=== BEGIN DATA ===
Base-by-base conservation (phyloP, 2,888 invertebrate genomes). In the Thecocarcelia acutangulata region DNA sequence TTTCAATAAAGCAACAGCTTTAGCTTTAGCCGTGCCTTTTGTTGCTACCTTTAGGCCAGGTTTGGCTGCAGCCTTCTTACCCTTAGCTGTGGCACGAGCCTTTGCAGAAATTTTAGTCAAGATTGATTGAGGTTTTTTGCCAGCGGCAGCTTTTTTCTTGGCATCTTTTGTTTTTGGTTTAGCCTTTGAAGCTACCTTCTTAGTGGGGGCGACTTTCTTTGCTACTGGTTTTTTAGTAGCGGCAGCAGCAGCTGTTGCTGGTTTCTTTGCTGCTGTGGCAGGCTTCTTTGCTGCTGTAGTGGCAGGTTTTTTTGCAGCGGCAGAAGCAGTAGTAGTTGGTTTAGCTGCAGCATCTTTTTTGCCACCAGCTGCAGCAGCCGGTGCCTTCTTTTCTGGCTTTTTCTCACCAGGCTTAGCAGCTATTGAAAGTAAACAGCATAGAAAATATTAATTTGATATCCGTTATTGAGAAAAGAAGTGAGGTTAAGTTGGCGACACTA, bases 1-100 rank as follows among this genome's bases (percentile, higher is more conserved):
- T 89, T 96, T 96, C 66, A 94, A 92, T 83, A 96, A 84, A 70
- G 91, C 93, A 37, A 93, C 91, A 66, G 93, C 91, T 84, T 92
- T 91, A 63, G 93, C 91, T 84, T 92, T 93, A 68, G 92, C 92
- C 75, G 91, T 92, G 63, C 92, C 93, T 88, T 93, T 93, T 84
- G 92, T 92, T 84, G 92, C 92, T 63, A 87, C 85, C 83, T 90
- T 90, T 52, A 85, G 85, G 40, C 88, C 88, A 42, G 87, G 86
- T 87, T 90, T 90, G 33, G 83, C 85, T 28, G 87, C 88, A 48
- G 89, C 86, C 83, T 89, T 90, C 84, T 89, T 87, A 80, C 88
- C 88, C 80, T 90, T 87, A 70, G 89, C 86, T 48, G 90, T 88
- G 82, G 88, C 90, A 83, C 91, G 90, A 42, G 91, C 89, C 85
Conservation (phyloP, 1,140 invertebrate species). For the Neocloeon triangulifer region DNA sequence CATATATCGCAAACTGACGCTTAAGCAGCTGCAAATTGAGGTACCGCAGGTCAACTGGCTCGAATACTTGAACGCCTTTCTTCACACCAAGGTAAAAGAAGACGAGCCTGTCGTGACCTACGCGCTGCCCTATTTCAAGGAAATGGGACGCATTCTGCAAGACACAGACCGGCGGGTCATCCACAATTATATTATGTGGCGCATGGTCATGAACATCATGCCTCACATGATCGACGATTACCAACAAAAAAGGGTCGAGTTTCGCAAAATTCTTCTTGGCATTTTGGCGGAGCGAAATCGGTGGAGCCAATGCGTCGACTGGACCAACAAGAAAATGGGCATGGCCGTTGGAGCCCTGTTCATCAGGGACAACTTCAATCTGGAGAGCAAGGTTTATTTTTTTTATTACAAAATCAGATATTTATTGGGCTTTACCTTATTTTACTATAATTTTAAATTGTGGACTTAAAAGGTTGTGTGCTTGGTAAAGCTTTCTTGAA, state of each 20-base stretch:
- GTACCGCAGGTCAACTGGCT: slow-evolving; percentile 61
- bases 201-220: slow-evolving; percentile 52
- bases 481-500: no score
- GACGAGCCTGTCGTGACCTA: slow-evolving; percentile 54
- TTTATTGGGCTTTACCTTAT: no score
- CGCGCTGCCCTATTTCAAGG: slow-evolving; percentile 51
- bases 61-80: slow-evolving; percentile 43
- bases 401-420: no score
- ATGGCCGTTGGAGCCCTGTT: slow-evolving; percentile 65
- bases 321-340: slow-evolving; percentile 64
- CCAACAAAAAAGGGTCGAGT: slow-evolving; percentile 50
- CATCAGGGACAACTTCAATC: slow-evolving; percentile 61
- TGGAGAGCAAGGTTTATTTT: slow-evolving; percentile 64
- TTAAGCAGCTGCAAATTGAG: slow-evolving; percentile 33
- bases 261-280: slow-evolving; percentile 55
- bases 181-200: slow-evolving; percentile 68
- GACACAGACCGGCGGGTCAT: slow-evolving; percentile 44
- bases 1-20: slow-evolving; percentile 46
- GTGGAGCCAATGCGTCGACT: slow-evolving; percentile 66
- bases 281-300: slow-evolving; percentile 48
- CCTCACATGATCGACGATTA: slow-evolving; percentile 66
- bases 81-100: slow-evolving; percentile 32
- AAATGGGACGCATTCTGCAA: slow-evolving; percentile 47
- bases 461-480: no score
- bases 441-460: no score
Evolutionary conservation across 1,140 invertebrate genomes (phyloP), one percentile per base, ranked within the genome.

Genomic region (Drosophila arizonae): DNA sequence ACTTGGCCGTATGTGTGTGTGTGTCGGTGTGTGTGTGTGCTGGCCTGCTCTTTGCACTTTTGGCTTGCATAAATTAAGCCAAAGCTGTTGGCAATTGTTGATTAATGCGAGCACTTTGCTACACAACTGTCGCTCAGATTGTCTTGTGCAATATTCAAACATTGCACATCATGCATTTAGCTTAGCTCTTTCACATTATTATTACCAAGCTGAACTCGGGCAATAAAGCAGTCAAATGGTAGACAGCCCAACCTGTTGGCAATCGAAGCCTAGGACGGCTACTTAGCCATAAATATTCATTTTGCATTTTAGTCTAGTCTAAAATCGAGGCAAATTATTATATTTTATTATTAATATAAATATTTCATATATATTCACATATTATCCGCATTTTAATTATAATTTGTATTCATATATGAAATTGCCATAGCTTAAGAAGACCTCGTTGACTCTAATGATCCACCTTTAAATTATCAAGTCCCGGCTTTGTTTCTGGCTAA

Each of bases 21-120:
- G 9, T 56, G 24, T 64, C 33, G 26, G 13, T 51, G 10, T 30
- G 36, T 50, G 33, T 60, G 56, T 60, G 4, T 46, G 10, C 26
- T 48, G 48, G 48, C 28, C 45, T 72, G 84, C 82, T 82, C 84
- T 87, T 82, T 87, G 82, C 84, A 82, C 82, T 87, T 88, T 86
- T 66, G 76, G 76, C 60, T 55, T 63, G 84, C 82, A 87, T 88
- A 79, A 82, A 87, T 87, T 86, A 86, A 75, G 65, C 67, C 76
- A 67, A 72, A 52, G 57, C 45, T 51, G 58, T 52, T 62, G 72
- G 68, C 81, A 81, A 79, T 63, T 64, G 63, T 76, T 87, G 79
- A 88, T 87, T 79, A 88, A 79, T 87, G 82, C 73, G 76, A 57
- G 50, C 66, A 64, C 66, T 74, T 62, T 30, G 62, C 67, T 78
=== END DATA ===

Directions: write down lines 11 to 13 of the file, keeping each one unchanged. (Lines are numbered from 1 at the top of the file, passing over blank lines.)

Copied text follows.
- G 82, G 88, C 90, A 83, C 91, G 90, A 42, G 91, C 89, C 85
Conservation (phyloP, 1,140 invertebrate species). For the Neocloeon triangulifer region DNA sequence CATATATCGCAAACTGACGCTTAAGCAGCTGCAAATTGAGGTACCGCAGGTCAACTGGCTCGAATACTTGAACGCCTTTCTTCACACCAAGGTAAAAGAAGACGAGCCTGTCGTGACCTACGCGCTGCCCTATTTCAAGGAAATGGGACGCATTCTGCAAGACACAGACCGGCGGGTCATCCACAATTATATTATGTGGCGCATGGTCATGAACATCATGCCTCACATGATCGACGATTACCAACAAAAAAGGGTCGAGTTTCGCAAAATTCTTCTTGGCATTTTGGCGGAGCGAAATCGGTGGAGCCAATGCGTCGACTGGACCAACAAGAAAATGGGCATGGCCGTTGGAGCCCTGTTCATCAGGGACAACTTCAATCTGGAGAGCAAGGTTTATTTTTTTTATTACAAAATCAGATATTTATTGGGCTTTACCTTATTTTACTATAATTTTAAATTGTGGACTTAAAAGGTTGTGTGCTTGGTAAAGCTTTCTTGAA, state of each 20-base stretch:
- GTACCGCAGGTCAACTGGCT: slow-evolving; percentile 61